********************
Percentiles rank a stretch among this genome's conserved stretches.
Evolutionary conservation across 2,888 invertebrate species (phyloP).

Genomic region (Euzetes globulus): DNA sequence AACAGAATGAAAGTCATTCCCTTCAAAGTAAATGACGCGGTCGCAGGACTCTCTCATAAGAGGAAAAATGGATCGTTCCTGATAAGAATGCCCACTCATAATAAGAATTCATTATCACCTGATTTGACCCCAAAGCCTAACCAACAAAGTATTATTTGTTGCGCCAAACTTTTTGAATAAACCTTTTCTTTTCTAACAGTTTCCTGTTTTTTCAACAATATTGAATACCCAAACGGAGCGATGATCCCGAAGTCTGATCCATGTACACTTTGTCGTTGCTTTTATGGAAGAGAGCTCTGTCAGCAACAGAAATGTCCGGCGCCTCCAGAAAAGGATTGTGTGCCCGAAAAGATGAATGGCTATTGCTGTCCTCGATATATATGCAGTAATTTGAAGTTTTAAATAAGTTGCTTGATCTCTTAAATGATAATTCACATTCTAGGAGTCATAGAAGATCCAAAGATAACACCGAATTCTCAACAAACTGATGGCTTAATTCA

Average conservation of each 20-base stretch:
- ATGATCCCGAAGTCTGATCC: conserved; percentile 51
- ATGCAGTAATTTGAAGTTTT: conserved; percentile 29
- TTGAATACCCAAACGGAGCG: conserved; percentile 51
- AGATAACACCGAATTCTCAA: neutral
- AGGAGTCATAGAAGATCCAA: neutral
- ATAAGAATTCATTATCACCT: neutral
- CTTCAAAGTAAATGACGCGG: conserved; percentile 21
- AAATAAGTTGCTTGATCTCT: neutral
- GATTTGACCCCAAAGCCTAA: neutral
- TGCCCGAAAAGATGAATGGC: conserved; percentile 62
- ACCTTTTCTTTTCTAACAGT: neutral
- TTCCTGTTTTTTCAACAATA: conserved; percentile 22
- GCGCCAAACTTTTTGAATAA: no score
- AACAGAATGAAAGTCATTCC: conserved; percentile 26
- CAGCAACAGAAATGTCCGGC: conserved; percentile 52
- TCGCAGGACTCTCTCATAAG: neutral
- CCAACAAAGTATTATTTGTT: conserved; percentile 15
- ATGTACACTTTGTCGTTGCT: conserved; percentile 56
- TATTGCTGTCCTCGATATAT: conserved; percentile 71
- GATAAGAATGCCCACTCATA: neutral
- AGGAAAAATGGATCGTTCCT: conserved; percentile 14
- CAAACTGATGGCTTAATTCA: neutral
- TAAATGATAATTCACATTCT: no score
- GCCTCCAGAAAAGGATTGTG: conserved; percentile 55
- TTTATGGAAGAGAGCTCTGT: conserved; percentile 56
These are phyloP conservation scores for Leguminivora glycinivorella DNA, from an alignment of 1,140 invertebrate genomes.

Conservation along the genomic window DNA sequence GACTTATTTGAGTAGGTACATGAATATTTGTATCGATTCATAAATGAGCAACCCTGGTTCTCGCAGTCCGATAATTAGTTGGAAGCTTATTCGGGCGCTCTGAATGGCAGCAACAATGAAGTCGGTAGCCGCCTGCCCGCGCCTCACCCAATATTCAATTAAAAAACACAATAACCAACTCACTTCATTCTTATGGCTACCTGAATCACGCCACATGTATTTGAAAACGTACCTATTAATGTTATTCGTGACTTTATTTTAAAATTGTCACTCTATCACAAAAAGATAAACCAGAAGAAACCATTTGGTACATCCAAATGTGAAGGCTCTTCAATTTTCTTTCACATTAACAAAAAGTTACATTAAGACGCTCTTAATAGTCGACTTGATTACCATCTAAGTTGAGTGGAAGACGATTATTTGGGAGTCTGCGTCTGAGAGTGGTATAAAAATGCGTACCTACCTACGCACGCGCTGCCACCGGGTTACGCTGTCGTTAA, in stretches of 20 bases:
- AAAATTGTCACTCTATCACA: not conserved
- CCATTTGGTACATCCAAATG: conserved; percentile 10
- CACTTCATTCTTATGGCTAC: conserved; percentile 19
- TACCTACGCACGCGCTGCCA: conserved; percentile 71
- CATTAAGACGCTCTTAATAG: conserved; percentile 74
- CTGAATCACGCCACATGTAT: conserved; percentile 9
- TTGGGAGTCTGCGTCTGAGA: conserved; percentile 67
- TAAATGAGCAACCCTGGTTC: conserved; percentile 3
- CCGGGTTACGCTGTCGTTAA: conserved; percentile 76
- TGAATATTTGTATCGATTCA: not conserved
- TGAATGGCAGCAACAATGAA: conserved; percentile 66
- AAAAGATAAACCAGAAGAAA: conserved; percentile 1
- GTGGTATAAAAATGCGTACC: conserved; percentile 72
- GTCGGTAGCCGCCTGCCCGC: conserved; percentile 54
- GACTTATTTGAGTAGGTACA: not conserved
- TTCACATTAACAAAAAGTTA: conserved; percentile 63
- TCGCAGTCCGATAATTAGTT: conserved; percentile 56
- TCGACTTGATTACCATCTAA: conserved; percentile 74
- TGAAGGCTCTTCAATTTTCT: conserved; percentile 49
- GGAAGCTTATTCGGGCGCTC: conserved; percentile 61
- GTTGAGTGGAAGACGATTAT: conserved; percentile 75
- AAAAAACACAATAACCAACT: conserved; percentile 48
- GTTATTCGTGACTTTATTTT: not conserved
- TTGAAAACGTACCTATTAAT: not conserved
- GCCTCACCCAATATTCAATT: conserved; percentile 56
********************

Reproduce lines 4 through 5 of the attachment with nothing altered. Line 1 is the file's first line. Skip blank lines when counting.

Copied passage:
Average conservation of each 20-base stretch:
- ATGATCCCGAAGTCTGATCC: conserved; percentile 51